Detroit Tigers minor league tools series: Best Power

Erie SeaWolves batter Spencer Torkelson grounds out.
Erie SeaWolves batter Spencer Torkelson grounds out. /
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Detroit Tigers Best Power Tools: Numbers 3 and 2

Detroit Tigers
Kody Clemens bats against the New York Yankees in a spring training game. (Photo by Mark Brown/Getty Images) /

3 – Kody Clemens – 2B/RF

Detroit Tigers fans may have a bit of prospect fatigue when it comes to Kody Clemens. A 3rd round pick in 2018, Clemens turns 26 next May and was just added to the team’s 40-man roster last month. But his slow ascent to the big leagues might have obscured some real progress last season. Clemens kept his strikeout rate in a reasonable range (22.8%), showed better results against left-handed pitching (.796 OPS) than in 2019, and finally hit for the kind of power (18HR, .220 ISO) that got him drafted in the first place. Clemens is unlikely to hit for a high average, but he makes enough contact to take advantage of his above-average pop, and he can go deep to any part of the field.

2 – Riley Greene – OF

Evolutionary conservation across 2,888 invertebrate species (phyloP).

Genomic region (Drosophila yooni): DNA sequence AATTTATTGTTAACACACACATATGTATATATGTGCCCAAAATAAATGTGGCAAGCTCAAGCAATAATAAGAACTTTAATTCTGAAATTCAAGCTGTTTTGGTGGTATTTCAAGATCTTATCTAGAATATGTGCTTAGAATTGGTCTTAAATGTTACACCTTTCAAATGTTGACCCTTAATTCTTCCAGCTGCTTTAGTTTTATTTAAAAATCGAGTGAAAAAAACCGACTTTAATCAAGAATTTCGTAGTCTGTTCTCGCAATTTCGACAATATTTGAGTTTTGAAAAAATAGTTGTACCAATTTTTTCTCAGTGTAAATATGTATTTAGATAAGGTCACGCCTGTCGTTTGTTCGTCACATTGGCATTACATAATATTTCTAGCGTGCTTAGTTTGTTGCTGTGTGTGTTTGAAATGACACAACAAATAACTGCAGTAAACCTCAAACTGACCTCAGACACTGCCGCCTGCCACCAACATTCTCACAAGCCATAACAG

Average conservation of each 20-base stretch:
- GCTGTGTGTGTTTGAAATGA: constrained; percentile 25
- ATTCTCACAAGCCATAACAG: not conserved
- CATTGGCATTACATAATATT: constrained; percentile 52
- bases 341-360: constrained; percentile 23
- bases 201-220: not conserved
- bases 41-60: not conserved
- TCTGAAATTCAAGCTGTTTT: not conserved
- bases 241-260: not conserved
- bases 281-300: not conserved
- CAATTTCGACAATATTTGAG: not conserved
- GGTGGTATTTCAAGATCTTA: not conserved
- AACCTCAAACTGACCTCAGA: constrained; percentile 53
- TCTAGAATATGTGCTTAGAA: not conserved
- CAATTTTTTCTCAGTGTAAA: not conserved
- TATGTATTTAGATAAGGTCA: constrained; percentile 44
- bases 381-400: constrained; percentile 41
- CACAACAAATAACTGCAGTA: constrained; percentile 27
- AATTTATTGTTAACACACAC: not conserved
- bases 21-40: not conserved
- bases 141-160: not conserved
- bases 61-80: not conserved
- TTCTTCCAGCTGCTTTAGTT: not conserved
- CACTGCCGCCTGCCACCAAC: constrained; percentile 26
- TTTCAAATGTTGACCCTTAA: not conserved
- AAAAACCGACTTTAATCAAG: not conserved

Riley Greene graced the top of our best hitters list, and he comes close to the top of the power list too, thanks to his ability to make consistent, hard contact. Greene swings with the intent to do damage, and when he squares up the ball he does things few others can — this line drive double from spring training is the hardest hit by a Tigers batter since at least 2015. Greene can launch in any direction, against any kind of pitch, and against any kind of pitcher (he hit .368/.466/.574 against lefties last year). He’s bound to have some growing pains as he acclimates to MLB hurlers, but Greene has legitimate plus game power that should allow him to hit 20+ home runs annually, and 30 or more during his peak seasons.

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